Appraisals and Market Value

Q: How do you determine how much a home is worth?
The short answer: a home is ultimately worth what is paid for it. Everything else is really an estimate of value. Take, for example, a hot seller’s market
when demand for housing is high but the inventory of available homes for sale is low. During this time, homes can sell above and beyond the asking
price as buyers bid up the price. The fair market value, or worth, is established when “a meeting of the minds” between the buyer and the seller takes
place.

Q: Are there standard ways to determine how much a home is worth?
Yes. A comparative market analysis and an appraisal are the two most common and reliable ways to determine a home’s value.

Your REALTOR can provide a comparative market analysis, an informal estimate of value based on the recent selling price of similar neighborhood
properties. Reviewing comparable homes that have sold within the past year along with the listing, or asking, price on current homes for sale should
prevent your from overpaying.

A certified appraiser can provide an appraisal of a home. After visiting the home to check such things as the number of rooms, improvements, size and
square footage, construction quality, and the condition of the neighborhood, the appraiser then reviews recent comparable sales to determine the
estimated value of the home.

Lenders normally require an appraisal – which runs between $200 to $300 – before they will approve a mortgage loan. This protects the lender by
You also can check recent sales in public records, through private firms, and on the Internet to help you determine a home’s potential worth.

Q: What is the difference between list price and sales price?
The list price is a seller’s advertised price, or asking price, for a home. It is a rough estimate of what the seller wants to complete a home sale. A seller
can price high, low – which does not happen very often – or very close to what they hope to get. A good way to determine if the list price is a fair one is
to look at the sales prices of similar homes that have recently sold in the area. The sales price is the actual amount a home sells for.

Q: What about appraised value and market value?
A certified appraiser who is trained to provide the estimated value of a home determines its appraised value. The appraised value is based on
comparable sales, the condition of the property, and several other factors.

Market value is the price the house will bring at a given point in time, once the buyer and seller establish a “meeting of the minds” on price.
Closing Costs

Q: What are closing costs?
Q: Is it possible to save on closing costs?
Q: Is there anything I should know about closing day?

All information being provided is for consumer’s personal, non-commercial use and may not be used for any purpose other than to identify prospective
properties consumers may be interested in purchasing. Information deemed reliable but not guaranteed.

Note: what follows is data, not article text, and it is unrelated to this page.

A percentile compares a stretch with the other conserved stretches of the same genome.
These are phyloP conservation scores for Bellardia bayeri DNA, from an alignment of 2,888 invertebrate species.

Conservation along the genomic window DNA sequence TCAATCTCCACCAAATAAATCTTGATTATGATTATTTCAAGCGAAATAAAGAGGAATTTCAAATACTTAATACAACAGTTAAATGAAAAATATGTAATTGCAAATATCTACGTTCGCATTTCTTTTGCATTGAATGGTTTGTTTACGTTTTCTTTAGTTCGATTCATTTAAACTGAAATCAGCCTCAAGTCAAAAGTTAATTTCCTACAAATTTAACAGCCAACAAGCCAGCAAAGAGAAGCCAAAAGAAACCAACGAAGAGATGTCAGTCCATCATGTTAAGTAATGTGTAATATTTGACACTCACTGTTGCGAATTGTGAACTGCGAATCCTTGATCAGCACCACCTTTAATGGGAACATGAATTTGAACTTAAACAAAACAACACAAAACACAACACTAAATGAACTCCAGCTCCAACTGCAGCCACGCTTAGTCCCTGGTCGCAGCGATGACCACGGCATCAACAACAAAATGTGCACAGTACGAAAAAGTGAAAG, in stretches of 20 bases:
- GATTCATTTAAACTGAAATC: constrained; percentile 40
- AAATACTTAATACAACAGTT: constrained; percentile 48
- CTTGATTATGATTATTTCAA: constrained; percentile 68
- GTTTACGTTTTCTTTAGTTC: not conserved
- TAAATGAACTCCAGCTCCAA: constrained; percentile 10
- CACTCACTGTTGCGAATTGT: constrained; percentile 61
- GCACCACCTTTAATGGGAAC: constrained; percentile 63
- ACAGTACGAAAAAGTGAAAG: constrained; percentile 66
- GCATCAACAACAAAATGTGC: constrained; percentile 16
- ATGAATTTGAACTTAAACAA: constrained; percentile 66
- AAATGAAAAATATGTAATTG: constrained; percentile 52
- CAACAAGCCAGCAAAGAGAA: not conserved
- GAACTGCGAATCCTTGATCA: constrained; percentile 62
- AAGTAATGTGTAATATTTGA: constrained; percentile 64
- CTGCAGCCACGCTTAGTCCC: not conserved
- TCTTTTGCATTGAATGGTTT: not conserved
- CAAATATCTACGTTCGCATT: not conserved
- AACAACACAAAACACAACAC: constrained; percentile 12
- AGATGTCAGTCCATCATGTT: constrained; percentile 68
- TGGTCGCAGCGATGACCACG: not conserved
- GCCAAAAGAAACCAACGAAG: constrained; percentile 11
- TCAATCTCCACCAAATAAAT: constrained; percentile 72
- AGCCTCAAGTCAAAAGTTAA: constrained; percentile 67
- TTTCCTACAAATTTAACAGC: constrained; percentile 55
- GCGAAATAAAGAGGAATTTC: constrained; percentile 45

Appraisals and Market Value

Q: How do you determine how much a home is worth?
The short answer: a home is ultimately worth what is paid
for it. Everything else is really an estimate of value. Take, for
example, a hot seller’s market when demand for housing is
high but the inventory of available homes for sale is low.
During this time, homes can sell above and beyond the asking
price as buyers bid up the price. The fair market value, or
worth, is established when “a meeting of the minds” between
the buyer and the seller takes place.

Q: Are there standard ways to determine a home’s worth?
Yes. A comparative market analysis and an appraisal are the
two most common and reliable ways to determine a home’s value.

Your REALTOR can provide a comparative market analysis,
an informal estimate of value based on the recent selling
price of similar neighborhood properties. Reviewing
comparable homes that have sold within the past year along
with the listing, or asking, price on current homes for
sale should prevent your from overpaying.

A certified appraiser can provide an appraisal of a home.
After visiting the home to check such things as the number
of rooms, improvements, size and square footage,
construction quality, and the condition of the neighborhood,
the appraiser then reviews recent comparable sales to
determine the estimated value of the home.

Lenders normally require an appraisal – which runs between
$200 to $300 – before they will approve a mortgage loan.
This protects the lender by You also can check recent sales
in public records, through private firms, and on the Internet
to help you determine a home’s potential worth.

Q: What is the difference between list price and sales price?
The list price is a seller’s advertised price, or asking price,
for a home. It is a rough estimate of what the seller wants to
complete a home sale. A seller can price high, low – which
does not happen very often – or very close to what they hope
to get. A good way to determine if the list price is a fair one
is to look at the sales prices of similar homes that have
recently sold in the area. The sales price is the actual amount
a home sells for.

Q: What about appraised value and market value?
A certified appraiser who is trained to provide the estimated
value of a home determines its appraised value. The
appraised value is based on comparable sales, the condition
of the property, and several other factors.

Market value is the price the house will bring at a given point
in time, once the buyer and seller establish a “meeting of the
minds” on price.
Closing Costs

Q: What are closing costs?
Q: Is it possible to save on closing costs?
Q: Is there anything I should know about closing day?

All information being provided is for consumer’s personal, non-commercial
use and may not be used for any purpose other than to identify prospective
properties consumers may be interested in purchasing.
Information deemed reliable but not guaranteed.